- By Josh Rogin
Josh Rogin covers national security and foreign policy and writes the daily Web column The Cable. His column appears bi-weekly in the print edition of The Washington Post. He can be reached for comments or tips at firstname.lastname@example.org.
Previously, Josh covered defense and foreign policy as a staff writer for Congressional Quarterly, writing extensively on Iraq, Afghanistan, Guantánamo Bay, U.S.-Asia relations, defense budgeting and appropriations, and the defense lobbying and contracting industries. Prior to that, he covered military modernization, cyber warfare, space, and missile defense for Federal Computer Week Magazine. He has also served as Pentagon Staff Reporter for the Asahi Shimbun, Japan's leading daily newspaper, in its Washington, D.C., bureau, where he reported on U.S.-Japan relations, Chinese military modernization, the North Korean nuclear crisis, and more.
A graduate of George Washington University's Elliott School of International Affairs, Josh lived in Yokohama, Japan, and studied at Tokyo's Sophia University. He speaks conversational Japanese and has reported from the region. He has also worked at the House International Relations Committee, the Embassy of Japan, and the Brookings Institution.
Josh's reporting has been featured on CNN, MSNBC, C-Span, CBS, ABC, NPR, WTOP, and several other outlets. He was a 2008-2009 National Press Foundation's Paul Miller Washington Reporting Fellow, 2009 military reporting fellow with the Knight Center for Specialized Journalism and the 2011 recipient of the InterAction Award for Excellence in International Reporting. He hails from Philadelphia and lives in Washington, D.C.
Despite his decisions to surge troops to Afghanistan, delay the closure of the U.S. prison at Guantánamo Bay, and perhaps reverse himself by endorsing military commissions for terror suspects, President Obama is still losing ground in polls related to national security.
Such is the finding of a new major survey released Monday by leading Democratic pollster Stan Greenberg, top party operative James Carville, and the folks at the progressive national security think tank Third Way, which they are framing as "a wake-up call for President Obama, his party, and progressives on national security."
"Although the public continues to give the president strong ratings on a range of national security issues — indeed, above his overall approval rating — there is evidence of rising public concern about the president’s handing of these issues," the group said Monday, arguing that Republicans are winning ground by portraying the administration’s handling of terror suspects as lenient or risky.
Obama’s ratings on key national security issues were still high, according to the poll; his handling of Afghanistan (58 percent), national security (57 percent), "leading America’s military" (57 percent), "improving America’s standing in the world" (55 percent), fighting terrorism (54 percent), and Iraq (54 percent), were all higher than his 47 percent overall approval rating.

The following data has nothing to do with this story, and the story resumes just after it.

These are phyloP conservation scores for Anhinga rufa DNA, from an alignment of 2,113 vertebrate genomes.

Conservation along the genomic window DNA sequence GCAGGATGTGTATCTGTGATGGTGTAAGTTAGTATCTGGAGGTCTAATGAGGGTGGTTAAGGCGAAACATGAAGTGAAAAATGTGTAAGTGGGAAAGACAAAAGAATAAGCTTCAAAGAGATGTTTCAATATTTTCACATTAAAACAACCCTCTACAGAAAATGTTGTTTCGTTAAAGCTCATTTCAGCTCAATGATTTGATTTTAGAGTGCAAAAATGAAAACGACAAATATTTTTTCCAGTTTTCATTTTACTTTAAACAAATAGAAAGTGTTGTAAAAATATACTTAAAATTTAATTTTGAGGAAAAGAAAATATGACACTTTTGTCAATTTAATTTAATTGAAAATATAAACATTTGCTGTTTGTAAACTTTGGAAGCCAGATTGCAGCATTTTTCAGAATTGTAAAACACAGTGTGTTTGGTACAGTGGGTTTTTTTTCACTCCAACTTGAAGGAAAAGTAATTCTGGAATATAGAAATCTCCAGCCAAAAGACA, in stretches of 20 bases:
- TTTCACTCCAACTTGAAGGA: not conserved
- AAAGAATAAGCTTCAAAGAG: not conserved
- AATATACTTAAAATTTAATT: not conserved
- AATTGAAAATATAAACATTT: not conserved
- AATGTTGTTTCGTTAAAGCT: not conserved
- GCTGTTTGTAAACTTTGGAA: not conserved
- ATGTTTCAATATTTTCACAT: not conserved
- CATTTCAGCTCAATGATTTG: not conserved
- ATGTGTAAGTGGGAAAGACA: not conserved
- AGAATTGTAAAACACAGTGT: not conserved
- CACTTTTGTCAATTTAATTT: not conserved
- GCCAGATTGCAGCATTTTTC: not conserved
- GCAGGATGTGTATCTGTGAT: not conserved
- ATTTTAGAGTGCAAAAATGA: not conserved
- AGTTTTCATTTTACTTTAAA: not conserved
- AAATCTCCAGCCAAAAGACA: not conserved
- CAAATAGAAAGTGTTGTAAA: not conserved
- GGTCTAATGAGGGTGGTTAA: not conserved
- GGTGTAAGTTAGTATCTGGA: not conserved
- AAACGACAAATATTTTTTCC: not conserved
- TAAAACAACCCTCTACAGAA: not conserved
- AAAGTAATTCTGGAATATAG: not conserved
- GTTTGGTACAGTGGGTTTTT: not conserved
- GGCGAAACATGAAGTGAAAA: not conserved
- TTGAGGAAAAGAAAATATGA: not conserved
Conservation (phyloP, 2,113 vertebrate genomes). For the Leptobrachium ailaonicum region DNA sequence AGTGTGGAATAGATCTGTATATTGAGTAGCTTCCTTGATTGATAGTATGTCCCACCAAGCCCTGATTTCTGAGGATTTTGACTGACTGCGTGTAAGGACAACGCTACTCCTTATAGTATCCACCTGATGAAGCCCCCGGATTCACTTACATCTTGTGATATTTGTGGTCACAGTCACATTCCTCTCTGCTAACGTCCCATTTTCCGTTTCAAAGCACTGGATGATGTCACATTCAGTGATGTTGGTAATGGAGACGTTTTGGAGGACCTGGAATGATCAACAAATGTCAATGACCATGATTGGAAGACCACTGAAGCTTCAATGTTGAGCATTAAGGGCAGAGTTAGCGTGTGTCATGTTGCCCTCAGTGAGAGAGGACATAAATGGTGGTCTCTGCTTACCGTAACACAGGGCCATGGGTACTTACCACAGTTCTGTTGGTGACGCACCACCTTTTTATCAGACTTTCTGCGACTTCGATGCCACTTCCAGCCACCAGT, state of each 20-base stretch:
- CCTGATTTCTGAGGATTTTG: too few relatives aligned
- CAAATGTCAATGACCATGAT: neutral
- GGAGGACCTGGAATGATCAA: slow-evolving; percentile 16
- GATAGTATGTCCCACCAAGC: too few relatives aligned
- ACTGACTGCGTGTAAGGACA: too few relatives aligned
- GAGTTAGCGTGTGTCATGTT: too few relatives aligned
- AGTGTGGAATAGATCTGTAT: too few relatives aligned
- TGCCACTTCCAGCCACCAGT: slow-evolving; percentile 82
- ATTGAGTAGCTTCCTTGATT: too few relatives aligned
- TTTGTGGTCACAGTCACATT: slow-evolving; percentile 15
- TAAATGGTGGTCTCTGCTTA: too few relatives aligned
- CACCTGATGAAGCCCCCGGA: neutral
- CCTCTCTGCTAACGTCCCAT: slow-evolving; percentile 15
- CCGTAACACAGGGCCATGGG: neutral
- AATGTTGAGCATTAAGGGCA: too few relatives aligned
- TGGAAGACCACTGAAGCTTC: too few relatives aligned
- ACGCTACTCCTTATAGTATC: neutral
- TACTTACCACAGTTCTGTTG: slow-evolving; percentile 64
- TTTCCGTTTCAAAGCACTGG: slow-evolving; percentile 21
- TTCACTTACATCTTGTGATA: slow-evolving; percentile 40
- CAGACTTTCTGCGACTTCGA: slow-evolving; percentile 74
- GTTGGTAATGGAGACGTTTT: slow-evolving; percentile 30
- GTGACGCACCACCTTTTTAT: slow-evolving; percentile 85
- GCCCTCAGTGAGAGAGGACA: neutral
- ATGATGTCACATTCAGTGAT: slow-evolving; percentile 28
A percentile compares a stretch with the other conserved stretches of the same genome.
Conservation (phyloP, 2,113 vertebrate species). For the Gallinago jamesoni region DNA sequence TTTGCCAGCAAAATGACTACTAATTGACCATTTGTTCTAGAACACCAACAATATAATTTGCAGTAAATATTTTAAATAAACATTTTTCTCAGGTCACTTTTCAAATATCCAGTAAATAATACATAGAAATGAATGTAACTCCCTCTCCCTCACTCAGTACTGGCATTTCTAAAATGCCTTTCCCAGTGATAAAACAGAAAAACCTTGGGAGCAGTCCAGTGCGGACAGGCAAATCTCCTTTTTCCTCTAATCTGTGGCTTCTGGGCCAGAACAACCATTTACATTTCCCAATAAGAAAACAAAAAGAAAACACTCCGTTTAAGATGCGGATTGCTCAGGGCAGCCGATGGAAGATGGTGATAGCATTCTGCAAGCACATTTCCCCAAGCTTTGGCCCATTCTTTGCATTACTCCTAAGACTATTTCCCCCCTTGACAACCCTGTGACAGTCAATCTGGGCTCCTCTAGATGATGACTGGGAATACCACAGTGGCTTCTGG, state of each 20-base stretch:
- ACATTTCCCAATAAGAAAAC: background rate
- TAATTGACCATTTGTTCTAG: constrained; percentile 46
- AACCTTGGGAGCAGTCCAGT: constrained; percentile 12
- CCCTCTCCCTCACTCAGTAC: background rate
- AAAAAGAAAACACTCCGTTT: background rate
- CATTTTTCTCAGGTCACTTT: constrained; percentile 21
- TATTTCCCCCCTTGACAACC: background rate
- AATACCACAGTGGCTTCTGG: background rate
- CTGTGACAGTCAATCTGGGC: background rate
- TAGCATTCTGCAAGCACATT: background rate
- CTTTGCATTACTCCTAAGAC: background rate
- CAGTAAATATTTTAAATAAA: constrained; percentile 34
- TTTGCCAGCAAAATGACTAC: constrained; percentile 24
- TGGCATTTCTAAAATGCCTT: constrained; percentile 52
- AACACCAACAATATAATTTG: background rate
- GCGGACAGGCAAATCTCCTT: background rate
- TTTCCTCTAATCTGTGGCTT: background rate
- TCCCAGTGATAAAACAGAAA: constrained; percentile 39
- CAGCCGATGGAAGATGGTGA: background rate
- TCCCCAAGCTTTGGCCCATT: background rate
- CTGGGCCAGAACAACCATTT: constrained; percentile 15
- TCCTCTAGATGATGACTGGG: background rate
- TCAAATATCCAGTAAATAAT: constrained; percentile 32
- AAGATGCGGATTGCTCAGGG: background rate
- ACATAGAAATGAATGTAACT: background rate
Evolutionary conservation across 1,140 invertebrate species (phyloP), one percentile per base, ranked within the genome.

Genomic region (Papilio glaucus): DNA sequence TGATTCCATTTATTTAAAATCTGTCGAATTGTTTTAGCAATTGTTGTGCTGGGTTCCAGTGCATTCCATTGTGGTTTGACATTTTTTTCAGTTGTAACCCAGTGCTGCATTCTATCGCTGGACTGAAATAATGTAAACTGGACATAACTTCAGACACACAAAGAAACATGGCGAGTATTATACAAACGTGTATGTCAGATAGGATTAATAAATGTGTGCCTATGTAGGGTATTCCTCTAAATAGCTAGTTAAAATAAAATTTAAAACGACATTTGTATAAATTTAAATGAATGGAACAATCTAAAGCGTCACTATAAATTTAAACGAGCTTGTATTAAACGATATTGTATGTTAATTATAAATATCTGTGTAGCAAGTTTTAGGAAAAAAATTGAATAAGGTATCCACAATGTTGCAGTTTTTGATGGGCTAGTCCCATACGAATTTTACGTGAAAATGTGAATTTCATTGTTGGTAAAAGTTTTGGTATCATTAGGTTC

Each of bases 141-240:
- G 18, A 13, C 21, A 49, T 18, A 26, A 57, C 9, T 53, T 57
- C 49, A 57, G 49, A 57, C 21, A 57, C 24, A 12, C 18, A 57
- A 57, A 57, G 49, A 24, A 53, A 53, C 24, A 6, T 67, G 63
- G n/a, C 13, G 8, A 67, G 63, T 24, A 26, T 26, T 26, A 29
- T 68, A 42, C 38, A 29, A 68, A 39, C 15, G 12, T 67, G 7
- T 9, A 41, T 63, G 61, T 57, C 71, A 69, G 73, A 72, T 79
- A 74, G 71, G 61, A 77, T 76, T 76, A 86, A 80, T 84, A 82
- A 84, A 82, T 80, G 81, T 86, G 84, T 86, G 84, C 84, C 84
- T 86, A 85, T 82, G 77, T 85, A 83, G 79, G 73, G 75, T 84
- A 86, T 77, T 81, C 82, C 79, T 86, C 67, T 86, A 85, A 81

But those numbers were down from levels in the 60s that were recorded by the same group last May. Fewer respondents now say they view Obama’s handling of national-security issues as better than that of his predecessor George W. Bush — Obama’s margin here has shrunk from 22 to just 5 percent.
The pollsters warn that Obama’s declining numbers could re-open the Democratic Party’s traditional vulnerability on national security, a problem dating back to the Vietnam era.
"When the questions move beyond the president to Democrats generally, we see that the public once again has real and rising doubts about the Democrats’ handling of national security issues, as compared to their faith in Republicans," the survey explained.
Regardless, the report argues that "the public resists accusations by former Vice President Dick Cheney and other Republicans that President Obama and his policies have made the country less secure." Although the report offers little to support that assertion, recent developments indicate that some leading Republicans are uncomfortable with the harshest criticisms launched by some on the right.
Several former Justice Department officials have criticized the group Keep America Safe, which is led by Liz Cheney and William Kristol, for its attacks on the department for hiring lawyers who have defended terror suspects in the past, including one particularly controversial ad calling some of them the "al Qaeda 7."
"The American tradition of zealous representation of unpopular clients is at least as old as John Adams’s representation of the British soldiers charged in the Boston massacre," reads a letter organized by the Brookings Institution’s Benjamin Wittes and signed by David Rivkin, Lee Casey, and Philip Zelikow, among other prominent Republican lawyers.
"To suggest that the Justice Department should not employ talented lawyers who have advocated on behalf of detainees maligns the patriotism of people who have taken honorable positions on contested questions and demands a uniformity of background and view in government service from which no administration would benefit."